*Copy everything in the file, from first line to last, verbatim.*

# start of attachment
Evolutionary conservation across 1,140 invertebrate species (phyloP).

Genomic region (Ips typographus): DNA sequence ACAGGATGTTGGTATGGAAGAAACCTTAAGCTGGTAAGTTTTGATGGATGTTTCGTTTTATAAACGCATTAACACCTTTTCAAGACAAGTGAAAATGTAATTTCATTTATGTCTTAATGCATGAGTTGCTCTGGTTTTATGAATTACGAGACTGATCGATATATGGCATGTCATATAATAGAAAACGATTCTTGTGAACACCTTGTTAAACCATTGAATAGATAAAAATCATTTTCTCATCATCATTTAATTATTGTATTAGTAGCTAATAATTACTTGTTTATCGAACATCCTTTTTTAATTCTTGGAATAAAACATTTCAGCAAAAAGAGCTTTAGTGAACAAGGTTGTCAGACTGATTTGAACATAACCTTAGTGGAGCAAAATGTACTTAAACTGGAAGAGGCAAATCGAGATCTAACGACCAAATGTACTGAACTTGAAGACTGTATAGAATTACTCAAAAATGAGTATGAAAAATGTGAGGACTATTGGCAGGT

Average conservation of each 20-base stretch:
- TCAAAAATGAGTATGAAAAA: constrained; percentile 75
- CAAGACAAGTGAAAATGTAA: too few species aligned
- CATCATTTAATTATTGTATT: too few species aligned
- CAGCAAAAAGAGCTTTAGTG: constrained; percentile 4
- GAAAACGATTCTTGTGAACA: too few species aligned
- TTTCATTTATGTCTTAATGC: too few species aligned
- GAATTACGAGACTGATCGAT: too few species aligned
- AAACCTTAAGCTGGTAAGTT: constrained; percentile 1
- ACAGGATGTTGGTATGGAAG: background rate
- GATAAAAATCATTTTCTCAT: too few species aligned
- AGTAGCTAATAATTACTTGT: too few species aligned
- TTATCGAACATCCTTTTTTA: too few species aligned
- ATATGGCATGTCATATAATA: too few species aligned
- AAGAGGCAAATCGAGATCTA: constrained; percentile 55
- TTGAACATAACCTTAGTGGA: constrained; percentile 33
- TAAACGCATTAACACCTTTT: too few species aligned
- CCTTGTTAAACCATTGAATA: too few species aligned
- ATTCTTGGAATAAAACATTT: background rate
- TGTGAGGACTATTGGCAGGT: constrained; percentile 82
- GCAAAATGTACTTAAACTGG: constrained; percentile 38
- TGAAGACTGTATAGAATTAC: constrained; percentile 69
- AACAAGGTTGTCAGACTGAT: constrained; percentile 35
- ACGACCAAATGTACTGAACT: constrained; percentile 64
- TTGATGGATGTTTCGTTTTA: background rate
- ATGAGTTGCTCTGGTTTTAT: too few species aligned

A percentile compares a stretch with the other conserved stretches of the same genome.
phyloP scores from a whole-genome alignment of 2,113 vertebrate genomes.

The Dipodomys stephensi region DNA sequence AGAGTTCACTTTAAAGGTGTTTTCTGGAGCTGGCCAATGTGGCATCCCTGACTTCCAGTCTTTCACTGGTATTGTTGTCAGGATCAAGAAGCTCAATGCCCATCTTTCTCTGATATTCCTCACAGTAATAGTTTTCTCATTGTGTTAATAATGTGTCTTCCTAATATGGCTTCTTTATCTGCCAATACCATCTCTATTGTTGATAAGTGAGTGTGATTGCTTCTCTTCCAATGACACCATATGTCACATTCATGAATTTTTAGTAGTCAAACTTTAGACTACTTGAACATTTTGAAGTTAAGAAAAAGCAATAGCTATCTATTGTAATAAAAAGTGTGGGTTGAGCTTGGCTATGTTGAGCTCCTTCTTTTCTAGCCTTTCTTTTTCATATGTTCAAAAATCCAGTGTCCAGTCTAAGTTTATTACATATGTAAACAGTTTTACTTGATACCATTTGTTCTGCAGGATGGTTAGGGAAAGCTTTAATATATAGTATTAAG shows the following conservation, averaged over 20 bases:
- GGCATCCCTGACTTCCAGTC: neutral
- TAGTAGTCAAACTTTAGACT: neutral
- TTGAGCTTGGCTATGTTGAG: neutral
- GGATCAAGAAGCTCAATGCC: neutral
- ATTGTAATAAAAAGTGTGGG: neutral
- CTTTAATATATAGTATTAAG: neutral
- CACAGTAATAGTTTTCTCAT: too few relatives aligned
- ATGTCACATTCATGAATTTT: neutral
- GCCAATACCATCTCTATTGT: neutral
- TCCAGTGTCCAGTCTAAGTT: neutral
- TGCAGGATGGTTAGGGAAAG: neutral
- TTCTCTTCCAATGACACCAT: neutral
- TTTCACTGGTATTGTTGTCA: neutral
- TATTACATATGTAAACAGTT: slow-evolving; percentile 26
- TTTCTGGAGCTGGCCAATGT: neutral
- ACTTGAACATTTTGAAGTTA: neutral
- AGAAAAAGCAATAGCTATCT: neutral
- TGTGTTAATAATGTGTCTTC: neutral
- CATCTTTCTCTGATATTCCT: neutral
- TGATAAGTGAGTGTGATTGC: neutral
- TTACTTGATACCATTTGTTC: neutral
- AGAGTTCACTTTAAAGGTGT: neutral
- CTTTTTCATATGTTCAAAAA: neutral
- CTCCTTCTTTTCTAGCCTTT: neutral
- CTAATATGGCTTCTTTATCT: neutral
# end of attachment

Evolutionary conservation across 1,140 invertebrate species (phyloP).

Genomic region (Ips typographus): DNA sequence ACAGGATGTTGGTATGGAAGAAACCTTAAGCTGGTAAGTTTTGATGGATGTTTCGTTTTATAAACGCATTAACACCTTTTCAAGACAAGTGAAAATGTAATTTCATTTATGTCTTAATGCATGAGTTGCTCTGGTTTTATGAATTACGAGACTGATCGATATATGGCATGTCATATAATAGAAAACGATTCTTGTGAACACCTTGTTAAACCATTGAATAGATAAAAATCATTTTCTCATCATCATTTAATTATTGTATTAGTAGCTAATAATTACTTGTTTATCGAACATCCTTTTTTAATTCTTGGAATAAAACATTTCAGCAAAAAGAGCTTTAGTGAACAAGGTTGTCAGACTGATTTGAACATAACCTTAGTGGAGCAAAATGTACTTAAACTGGAAGAGGCAAATCGAGATCTAACGACCAAATGTACTGAACTTGAAGACTGTATAGAATTACTCAAAAATGAGTATGAAAAATGTGAGGACTATTGGCAGGT

Average conservation of each 20-base stretch:
- TCAAAAATGAGTATGAAAAA: constrained; percentile 75
- CAAGACAAGTGAAAATGTAA: too few species aligned
- CATCATTTAATTATTGTATT: too few species aligned
- CAGCAAAAAGAGCTTTAGTG: constrained; percentile 4
- GAAAACGATTCTTGTGAACA: too few species aligned
- TTTCATTTATGTCTTAATGC: too few species aligned
- GAATTACGAGACTGATCGAT: too few species aligned
- AAACCTTAAGCTGGTAAGTT: constrained; percentile 1
- ACAGGATGTTGGTATGGAAG: background rate
- GATAAAAATCATTTTCTCAT: too few species aligned
- AGTAGCTAATAATTACTTGT: too few species aligned
- TTATCGAACATCCTTTTTTA: too few species aligned
- ATATGGCATGTCATATAATA: too few species aligned
- AAGAGGCAAATCGAGATCTA: constrained; percentile 55
- TTGAACATAACCTTAGTGGA: constrained; percentile 33
- TAAACGCATTAACACCTTTT: too few species aligned
- CCTTGTTAAACCATTGAATA: too few species aligned
- ATTCTTGGAATAAAACATTT: background rate
- TGTGAGGACTATTGGCAGGT: constrained; percentile 82
- GCAAAATGTACTTAAACTGG: constrained; percentile 38
- TGAAGACTGTATAGAATTAC: constrained; percentile 69
- AACAAGGTTGTCAGACTGAT: constrained; percentile 35
- ACGACCAAATGTACTGAACT: constrained; percentile 64
- TTGATGGATGTTTCGTTTTA: background rate
- ATGAGTTGCTCTGGTTTTAT: too few species aligned

A percentile compares a stretch with the other conserved stretches of the same genome.
phyloP scores from a whole-genome alignment of 2,113 vertebrate genomes.

The Dipodomys stephensi region DNA sequence AGAGTTCACTTTAAAGGTGTTTTCTGGAGCTGGCCAATGTGGCATCCCTGACTTCCAGTCTTTCACTGGTATTGTTGTCAGGATCAAGAAGCTCAATGCCCATCTTTCTCTGATATTCCTCACAGTAATAGTTTTCTCATTGTGTTAATAATGTGTCTTCCTAATATGGCTTCTTTATCTGCCAATACCATCTCTATTGTTGATAAGTGAGTGTGATTGCTTCTCTTCCAATGACACCATATGTCACATTCATGAATTTTTAGTAGTCAAACTTTAGACTACTTGAACATTTTGAAGTTAAGAAAAAGCAATAGCTATCTATTGTAATAAAAAGTGTGGGTTGAGCTTGGCTATGTTGAGCTCCTTCTTTTCTAGCCTTTCTTTTTCATATGTTCAAAAATCCAGTGTCCAGTCTAAGTTTATTACATATGTAAACAGTTTTACTTGATACCATTTGTTCTGCAGGATGGTTAGGGAAAGCTTTAATATATAGTATTAAG shows the following conservation, averaged over 20 bases:
- GGCATCCCTGACTTCCAGTC: neutral
- TAGTAGTCAAACTTTAGACT: neutral
- TTGAGCTTGGCTATGTTGAG: neutral
- GGATCAAGAAGCTCAATGCC: neutral
- ATTGTAATAAAAAGTGTGGG: neutral
- CTTTAATATATAGTATTAAG: neutral
- CACAGTAATAGTTTTCTCAT: too few relatives aligned
- ATGTCACATTCATGAATTTT: neutral
- GCCAATACCATCTCTATTGT: neutral
- TCCAGTGTCCAGTCTAAGTT: neutral
- TGCAGGATGGTTAGGGAAAG: neutral
- TTCTCTTCCAATGACACCAT: neutral
- TTTCACTGGTATTGTTGTCA: neutral
- TATTACATATGTAAACAGTT: slow-evolving; percentile 26
- TTTCTGGAGCTGGCCAATGT: neutral
- ACTTGAACATTTTGAAGTTA: neutral
- AGAAAAAGCAATAGCTATCT: neutral
- TGTGTTAATAATGTGTCTTC: neutral
- CATCTTTCTCTGATATTCCT: neutral
- TGATAAGTGAGTGTGATTGC: neutral
- TTACTTGATACCATTTGTTC: neutral
- AGAGTTCACTTTAAAGGTGT: neutral
- CTTTTTCATATGTTCAAAAA: neutral
- CTCCTTCTTTTCTAGCCTTT: neutral
- CTAATATGGCTTCTTTATCT: neutral